When more is not always better: Choosing nursing interventions wisely

January 11th, 2017

Authors: Barb Shellian, RN, President, Canadian Nurses Association and Wendy Levinson, MD, Professor of Medicine, University of Toronto; Chair and Co-founder, Choosing Wisely Canada As health-care professionals, Canada’s nurses have the privilege and obligation to provide high-quality care. We pledge to do no harm to our patients, and we work together to make this happen. [...]

Throwback Thursday (#TBT) – In June 2009 World Health & Population covers Household Use of Inpatient Healthcare Services in India

December 15th, 2016

In India, accessibility of healthcare remains a major challenge. At the macro level social, administrative, geographical and cultural factors all converge to influence health-seeking behaviour and access to health services. At the household level, cost is a major deterrent for poor people. This includes also so-called hidden costs such as transportation, loss of working time, [...]

CMAJ Open: Association between traumatic brain injury and incarceration: a population-based cohort study

December 8th, 2016

Traumatic brain injury (TBI) is an important public health concern: the estimated global lifetime prevalence is 3.49% In Ontario, Canada, there were 1.7  new cases of TBI per 1000 population in 2010/11, an increase of more than 20% since 2004/05. Traumatic brain injury may result in long-term disability and is a major cause of death [...]

Throwback Thursday (#TBT) – Soccer/Football References in celebration of the TFC playing in the MLS final on Saturday

December 8th, 2016

World Cup and Posing the Wrong Questions – July 2014 The World Cup and Heart Health – July 2014

Annual Report on Vaccine Safety in Ontario

November 28th, 2016

Published November 2016 The objective of this report is to summarize AEFIs reported in Ontario following vaccines administered in 2015. In addition, reporting trends are assessed by comparison of AEFIs reported in Ontario following vaccines administered across five years between 2011 and 2015. Click here to download the full PDF  

Throwback Thursday (#TBT) – Morris Barer describes the Journey to a Journal in Healthcare Policy’s first issue September 2005.

November 24th, 2016

Emphasis at that meeting was placed on the need for a forum for good applied work that would find an apt audience among Canadian policy makers and managers (Health Affairs and Canadian Public Policy were offered up as potential models, with the need to accept papers in both official languages also receiving emphasis). The absence of a quality [...]

Throwback Thursday (#TBT) – Dot Pringle Stirs the pot with her 2005 editorial “Waiting Lists? What Waiting Lists? Not Nursing’s Problem.”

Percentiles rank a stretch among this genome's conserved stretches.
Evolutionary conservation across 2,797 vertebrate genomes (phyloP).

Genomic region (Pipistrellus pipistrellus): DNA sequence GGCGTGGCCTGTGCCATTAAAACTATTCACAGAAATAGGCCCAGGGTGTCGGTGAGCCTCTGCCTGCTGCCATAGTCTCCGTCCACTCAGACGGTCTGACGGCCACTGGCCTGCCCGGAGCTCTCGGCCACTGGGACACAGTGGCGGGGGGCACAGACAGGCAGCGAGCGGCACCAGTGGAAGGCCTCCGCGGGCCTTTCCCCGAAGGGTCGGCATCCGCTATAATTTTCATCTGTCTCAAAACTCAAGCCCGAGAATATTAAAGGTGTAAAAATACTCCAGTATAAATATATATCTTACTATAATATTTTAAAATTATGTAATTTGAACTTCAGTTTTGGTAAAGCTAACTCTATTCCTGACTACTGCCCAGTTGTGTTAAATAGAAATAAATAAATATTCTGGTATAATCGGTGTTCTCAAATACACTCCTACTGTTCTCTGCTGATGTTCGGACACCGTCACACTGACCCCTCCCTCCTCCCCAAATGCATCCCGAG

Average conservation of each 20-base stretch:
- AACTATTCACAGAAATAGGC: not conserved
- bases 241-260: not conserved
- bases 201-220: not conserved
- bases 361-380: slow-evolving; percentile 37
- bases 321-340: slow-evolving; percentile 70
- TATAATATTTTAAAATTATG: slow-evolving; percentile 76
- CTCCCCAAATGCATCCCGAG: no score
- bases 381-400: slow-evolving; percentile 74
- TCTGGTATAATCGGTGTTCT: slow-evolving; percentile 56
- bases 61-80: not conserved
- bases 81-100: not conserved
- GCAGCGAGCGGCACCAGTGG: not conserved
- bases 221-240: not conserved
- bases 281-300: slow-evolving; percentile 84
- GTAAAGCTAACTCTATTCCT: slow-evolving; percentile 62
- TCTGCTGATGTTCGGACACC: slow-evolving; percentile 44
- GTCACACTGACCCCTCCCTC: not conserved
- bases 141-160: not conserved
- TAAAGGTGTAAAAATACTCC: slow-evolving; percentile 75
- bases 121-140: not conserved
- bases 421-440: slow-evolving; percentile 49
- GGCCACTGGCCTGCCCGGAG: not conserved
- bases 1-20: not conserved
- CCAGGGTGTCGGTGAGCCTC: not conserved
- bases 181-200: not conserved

November 17th, 2016

Editor in Chief Dorothy Pringle encourages nurses to become part of the healthcare policy conversation regarding wait lists. “Can the waiting-list problem be resolved without nursing’s involvement and input? Some of the backlogs seemingly could. Nurses have little to contribute to reducing MRI waiting lists, but it is hard to imagine that the hip and [...]

Throwback Thursday (#TBT) – October 2013 Healthcare Papers asks Is Public Health Ready to Participate in the Transformation of the Healthcare System?

November 10th, 2016

John Millar, Ted Bruce, Siu Mee Cheng, Richard Masse and David McKeown invite discussion about the healthcare system in Canada, and if it is undergoing significant transformation in response to three major interrelated pressures; First, the overall burden of illness is rising as indicated by increasing rates of obesity; Second, patients are getting poor quality [...]

Throwback Thursday (#TBT) – HealthAchieve 2006

November 3rd, 2016

Justin Trudeau spoke, George Smitherman was Minister of Health and Long-Term Care, Hilary Short was CEO of OHA, The GTA Rehab Network and The Children’s Hospital of Eastern Ontario tied to both win the Ted Freedman Award (sponsored by Accenture) and Dr. Ginette Rodger was the Recipient of the Nursing Leadership Award (sponsored by Johnson [...]

Better Home Care: A National Action Plan

October 27th, 2016

Better Home Care: A National Action Plan focuses on the belief that home not hospital or residential care, is one of the best places to recover from an illness or injury, manage long-term conditions and live out final days. The Canadian Home Care Association (CHCA), the Canadian Nurses Association (CNA) and the College of Family Physicians [...]